We stop trying to do it all, make it happen, and solve every problem on our own in order to receive guidance, to be cared for, and really, to be more loved. To trust that we’re loved and looked out for and that we’re not alone.

And feeling like we’re not alone in life is big time “it” stuff.

We release to be caught. Picture trapeze artists. They have to let go in order for their partner to catch them. It’s about trust. Another big “it” word. Trusting the other person will be there when their hands detach from the bar.

It’s the same with life. We let go and then trust that the universe, our higher self, something greater than ourselves is going to be there for us when we finally ease up on our grip.

We can resist this all we want. We can fight letting go but eventually, it’ll be too much. So why wait until it’s too much? Why not make it easier on ourselves and surrender now?

Sure, you’ll probably need to feel some stuff you don’t want to and you may need to course correct or make a few changes. You might also just need to chill the F out and take a damn nap. It could be that simple.

Of course, what may be waiting for you on the other side of surrender and what might be wanting your attention – this is what I see in my work most often – is more than a nap. You might be needing to let go of how you think it’s supposed to go so that something better – bigger, brighter, and bad-asser – can happen. Your soul might be calling.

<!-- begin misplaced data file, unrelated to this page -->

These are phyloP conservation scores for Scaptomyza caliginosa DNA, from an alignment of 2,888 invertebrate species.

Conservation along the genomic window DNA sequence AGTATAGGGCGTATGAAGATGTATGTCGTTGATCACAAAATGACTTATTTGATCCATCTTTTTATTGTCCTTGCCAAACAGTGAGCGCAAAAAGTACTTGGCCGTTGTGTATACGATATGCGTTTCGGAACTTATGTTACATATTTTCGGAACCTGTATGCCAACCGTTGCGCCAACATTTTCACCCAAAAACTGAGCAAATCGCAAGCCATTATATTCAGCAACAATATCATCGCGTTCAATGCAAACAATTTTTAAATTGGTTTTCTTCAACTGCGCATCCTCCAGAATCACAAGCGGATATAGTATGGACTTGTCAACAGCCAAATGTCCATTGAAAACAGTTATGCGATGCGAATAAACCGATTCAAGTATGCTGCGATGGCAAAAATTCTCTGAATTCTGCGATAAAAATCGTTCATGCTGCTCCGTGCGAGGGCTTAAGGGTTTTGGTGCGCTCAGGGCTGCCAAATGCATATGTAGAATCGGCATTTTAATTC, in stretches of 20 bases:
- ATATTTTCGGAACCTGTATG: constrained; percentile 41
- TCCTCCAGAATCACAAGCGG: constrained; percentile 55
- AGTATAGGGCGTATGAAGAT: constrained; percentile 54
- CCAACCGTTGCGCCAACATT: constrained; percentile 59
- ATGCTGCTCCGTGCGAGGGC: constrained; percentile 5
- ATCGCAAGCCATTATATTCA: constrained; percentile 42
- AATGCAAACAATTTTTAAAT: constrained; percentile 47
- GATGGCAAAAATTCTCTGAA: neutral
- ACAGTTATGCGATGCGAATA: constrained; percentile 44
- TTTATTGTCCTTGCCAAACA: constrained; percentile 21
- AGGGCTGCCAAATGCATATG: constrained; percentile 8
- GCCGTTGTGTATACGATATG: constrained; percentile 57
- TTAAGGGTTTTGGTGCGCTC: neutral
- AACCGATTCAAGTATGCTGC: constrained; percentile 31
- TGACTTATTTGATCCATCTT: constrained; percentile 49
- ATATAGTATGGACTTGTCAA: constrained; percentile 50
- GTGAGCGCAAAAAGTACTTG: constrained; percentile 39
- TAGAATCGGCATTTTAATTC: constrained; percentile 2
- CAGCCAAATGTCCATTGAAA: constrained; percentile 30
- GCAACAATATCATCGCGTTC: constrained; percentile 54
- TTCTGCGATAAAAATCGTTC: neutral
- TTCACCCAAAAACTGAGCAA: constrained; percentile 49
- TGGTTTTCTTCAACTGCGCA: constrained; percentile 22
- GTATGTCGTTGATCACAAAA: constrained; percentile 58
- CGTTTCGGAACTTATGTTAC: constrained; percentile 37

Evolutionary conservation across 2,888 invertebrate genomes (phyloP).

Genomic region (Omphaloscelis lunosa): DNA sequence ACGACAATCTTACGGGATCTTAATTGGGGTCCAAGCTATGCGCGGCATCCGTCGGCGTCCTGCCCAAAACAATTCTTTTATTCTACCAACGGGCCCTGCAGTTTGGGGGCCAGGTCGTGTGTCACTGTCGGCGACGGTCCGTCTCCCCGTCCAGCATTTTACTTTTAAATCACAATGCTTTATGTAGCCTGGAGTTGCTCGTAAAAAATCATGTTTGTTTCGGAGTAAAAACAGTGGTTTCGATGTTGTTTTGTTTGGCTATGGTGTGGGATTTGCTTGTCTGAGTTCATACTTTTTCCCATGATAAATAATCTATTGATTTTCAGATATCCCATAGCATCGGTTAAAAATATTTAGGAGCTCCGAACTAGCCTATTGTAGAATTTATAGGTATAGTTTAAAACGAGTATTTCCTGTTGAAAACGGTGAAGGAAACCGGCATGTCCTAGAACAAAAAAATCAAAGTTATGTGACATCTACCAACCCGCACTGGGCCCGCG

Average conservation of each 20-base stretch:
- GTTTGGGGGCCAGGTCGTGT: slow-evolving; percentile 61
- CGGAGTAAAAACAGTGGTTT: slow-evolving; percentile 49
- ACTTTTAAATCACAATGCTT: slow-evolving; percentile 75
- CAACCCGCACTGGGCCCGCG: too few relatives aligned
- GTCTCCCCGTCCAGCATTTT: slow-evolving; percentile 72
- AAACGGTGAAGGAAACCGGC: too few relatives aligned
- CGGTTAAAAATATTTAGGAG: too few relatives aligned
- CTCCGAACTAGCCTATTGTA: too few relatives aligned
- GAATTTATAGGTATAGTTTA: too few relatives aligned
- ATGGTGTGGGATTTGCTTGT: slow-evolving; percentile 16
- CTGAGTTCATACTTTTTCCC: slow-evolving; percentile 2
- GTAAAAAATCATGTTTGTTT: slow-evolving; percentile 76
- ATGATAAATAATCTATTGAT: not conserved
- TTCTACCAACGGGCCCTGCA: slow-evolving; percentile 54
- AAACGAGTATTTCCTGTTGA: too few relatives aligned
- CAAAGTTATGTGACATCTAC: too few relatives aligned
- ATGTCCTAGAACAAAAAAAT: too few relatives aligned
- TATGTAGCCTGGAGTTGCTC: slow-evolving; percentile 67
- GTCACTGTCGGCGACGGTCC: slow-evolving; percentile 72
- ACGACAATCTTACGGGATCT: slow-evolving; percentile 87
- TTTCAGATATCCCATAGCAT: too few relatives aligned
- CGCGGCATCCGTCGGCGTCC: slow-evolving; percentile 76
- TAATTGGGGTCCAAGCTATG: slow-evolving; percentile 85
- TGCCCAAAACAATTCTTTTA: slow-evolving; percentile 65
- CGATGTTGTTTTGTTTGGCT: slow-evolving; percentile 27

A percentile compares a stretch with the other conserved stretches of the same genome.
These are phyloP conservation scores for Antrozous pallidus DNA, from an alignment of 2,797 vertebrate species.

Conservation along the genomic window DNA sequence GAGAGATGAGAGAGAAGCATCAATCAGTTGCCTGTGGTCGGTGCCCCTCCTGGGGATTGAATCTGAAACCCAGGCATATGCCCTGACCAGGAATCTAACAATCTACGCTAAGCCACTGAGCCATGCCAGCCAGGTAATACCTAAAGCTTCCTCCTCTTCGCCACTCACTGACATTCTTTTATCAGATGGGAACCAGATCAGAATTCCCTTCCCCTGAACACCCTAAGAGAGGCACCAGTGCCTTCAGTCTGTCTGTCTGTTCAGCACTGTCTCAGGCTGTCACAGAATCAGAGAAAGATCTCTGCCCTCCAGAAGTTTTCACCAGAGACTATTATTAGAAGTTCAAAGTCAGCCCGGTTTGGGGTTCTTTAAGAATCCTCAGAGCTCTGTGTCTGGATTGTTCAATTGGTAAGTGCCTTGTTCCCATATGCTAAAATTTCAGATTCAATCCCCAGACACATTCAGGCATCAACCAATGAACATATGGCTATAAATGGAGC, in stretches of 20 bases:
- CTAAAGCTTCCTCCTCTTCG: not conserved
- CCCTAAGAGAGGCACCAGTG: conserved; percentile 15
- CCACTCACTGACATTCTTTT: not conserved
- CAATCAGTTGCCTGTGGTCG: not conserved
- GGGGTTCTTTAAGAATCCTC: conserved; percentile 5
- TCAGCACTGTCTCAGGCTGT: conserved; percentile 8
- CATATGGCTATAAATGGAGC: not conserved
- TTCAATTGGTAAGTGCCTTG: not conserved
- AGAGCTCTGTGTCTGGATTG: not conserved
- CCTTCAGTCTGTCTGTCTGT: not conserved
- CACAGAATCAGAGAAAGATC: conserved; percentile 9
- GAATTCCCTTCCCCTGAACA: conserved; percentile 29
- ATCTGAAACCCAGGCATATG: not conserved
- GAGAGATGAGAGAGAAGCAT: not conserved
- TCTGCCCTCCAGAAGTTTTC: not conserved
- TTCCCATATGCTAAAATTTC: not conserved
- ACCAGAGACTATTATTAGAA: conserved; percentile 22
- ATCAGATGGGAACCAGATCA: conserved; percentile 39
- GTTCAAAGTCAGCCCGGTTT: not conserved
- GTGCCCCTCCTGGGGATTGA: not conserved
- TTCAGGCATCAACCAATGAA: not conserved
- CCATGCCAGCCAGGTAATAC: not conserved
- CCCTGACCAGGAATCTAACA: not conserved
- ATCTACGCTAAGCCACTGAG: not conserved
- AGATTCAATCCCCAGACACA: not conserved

Hey, it’s me. Life. Pick up the phone. We need to chat. It’s time for a heart-to-heart.

But no pressure. LOL.

When you’re at your wits end, on the verge or even just feeling stuck, give these a surrendering moves a try…

Call 911. Just kidding, don’t do that but do call someone for help. Talk it out with someone who cares and who can hold space for you. One note on talking – it can sometimes make things worse so go for body-based help like acupuncture, craniosacral therapy or guided relaxation.

Drop the agenda. More productivity, performance, metrics, and measureables aren’t not the answer. That’s called going to the problem for a solution. I suck at this and need constant reminders of it. Your life isn’t about being productive all the time. Often, the answer you’re seeking is found in not working and not doing. Try just being and seeing how that feels. I struggle with this, but I always feel better when I stop trying to do (and be) more.

Turn it over. A helpful practice for this is the Surrender Box. Write down the challenge(s) you’re facing on a small piece of paper and place it in the box. Take a few breaths, say aloud “I’m out of ideas of how to solve this problem so I’m turning it over to the universe (higher self, angels, wise teachers) and asking for guidance.” Place it in the box and lay your burden down.

I’ll close with my wish that you let go just a little bit today, this upcoming week, and definitely this year. And especially if you’ve been swinging on the trapeze and scared to let go.

Take a few breaths, center into your heart and feel the fear that trust is asking of you. Now release your hands. Fly for a moment. And them feel them catch you. You’re safe.

On the trapeze,